Charles C. Roberts, Ph. D., P.E.





Figure 1


At the beginning of an investigation of a vehicle fire, the following scene presents itself. The vehicle is located in a remote field and badly burned. There is virtually no unburned paint left on the vehicle body (Figure 1).† Without further investigation, one might conclude that this is a fire of incendiary cause. After all, how many times have vehicles been observed totally destroyed, located in a remote area, where the probable cause of the fire is an incendiary act.† Further analysis may shed light on this conclusion.

According to the insured, he was driving the vehicle on his farm checking out the condition of the crop when his vehicle began to bog down in moist soil. He shifted to four wheel drive but eventually got stuck at the edge of the field. ††He tried several times to extricate the vehicle from the mud but to no avail. Suddenly a fire developed in the engine compartment and spread quickly. Without a fire extinguisher available, the insured was unable stop the fire which developed into a total loss to the vehicle. The rural fire department was notified and arrived approximately Ĺ hour later finding the vehicle totally engulfed (the vehicle fuel tank was nearly full).†

Depending on the skill of the driver and how mired the vehicle is, there is a relatively heavy load on the vehicle transmission, without adequate cooling. Mud around the transmission housing reduces heat transfer. A vehicle mired in the mud will no have the benefit of air flow through the radiator, over the engine and out through the bottom of the engine compartment.† Consequently, overheating of the transmission and transmission oil can occur. The heating of the transmission oil causes it to expand and in some cases be expelled through the transmission dipstick tube onto hot surfaces such as exhaust manifolds or turbochargers. Transmission oil readily ignites on such hot surfaces, causing a fire, typically in the engine compartment. Some dipsticks have a cam lock sealing mechanism that tends to reduce the chance of transmission fluid leakage, while other vehicles have minimal sealing of the dipstick tube. In Figure 2, the right side of the hood and engine compartment are most severely burned in the vicinity of the transmission dipstick tube. Figure 3 is a close-up of the dipstick tube where oil was likely expelled from the transmission. The transmission oil was found to be a few quarts low, which is consistent with oil having been expelled.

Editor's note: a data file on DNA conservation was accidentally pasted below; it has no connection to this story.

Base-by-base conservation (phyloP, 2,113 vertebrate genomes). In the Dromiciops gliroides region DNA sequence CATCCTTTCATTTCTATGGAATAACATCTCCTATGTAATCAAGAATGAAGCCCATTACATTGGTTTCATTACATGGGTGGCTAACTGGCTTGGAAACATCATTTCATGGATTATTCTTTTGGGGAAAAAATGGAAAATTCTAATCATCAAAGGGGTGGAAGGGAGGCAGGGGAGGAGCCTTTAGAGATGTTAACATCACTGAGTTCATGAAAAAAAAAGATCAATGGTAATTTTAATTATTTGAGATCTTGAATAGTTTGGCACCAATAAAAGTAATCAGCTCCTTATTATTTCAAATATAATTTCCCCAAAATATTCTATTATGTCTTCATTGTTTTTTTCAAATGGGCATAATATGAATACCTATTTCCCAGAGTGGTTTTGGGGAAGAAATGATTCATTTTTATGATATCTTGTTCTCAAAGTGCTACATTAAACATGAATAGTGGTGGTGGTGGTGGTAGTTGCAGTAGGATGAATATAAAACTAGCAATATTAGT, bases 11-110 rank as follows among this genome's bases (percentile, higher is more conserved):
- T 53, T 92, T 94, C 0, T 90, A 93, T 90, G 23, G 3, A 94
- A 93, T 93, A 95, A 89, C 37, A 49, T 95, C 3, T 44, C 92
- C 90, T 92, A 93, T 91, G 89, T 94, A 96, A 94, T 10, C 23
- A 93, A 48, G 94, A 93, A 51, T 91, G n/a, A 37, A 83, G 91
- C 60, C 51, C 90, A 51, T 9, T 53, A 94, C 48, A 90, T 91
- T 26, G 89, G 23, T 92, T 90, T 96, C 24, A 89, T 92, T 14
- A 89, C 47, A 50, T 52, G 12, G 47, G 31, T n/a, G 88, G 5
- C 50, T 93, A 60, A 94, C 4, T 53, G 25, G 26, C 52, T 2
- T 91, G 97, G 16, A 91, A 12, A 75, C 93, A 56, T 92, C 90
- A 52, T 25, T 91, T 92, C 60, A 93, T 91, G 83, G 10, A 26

Figure 2


Figure 3

Figure 4


Figure 4 shows ruts made by the insuredís vehicle while in four wheel drive, consistent with the explanation offered by the insured. Being mired to the axles, as in this case, reduces heat transfer from the transmission and cooling system and makes the vehicle a candidate for transmission overheating and a fire.

††††††††† Figure 5 shows that transmission overheating can occur in the winter. In Figure 5, the insuredís vehicle got stuck in a snow drift. After several attempts to free the vehicle, a fire developed in the engine compartment as a result of transmission oil expulsion onto hot exhaust components. As can be seen in Figure 5, the snow drift has severely limited air flow over the radiator, causing overheating and the eventual fire. In other instances, the cooling system overheats, causing release of engine coolant and a possible fire.

Figure 5



An important aspect of the above case studies is that a totally destroyed vehicle in a remote area may not be a result of an incendiary act. A reduction of heat transfer from vehicle components because of the mired condition, plus overheating due to attempts to extricate the vehicle, can be a cause of the fire.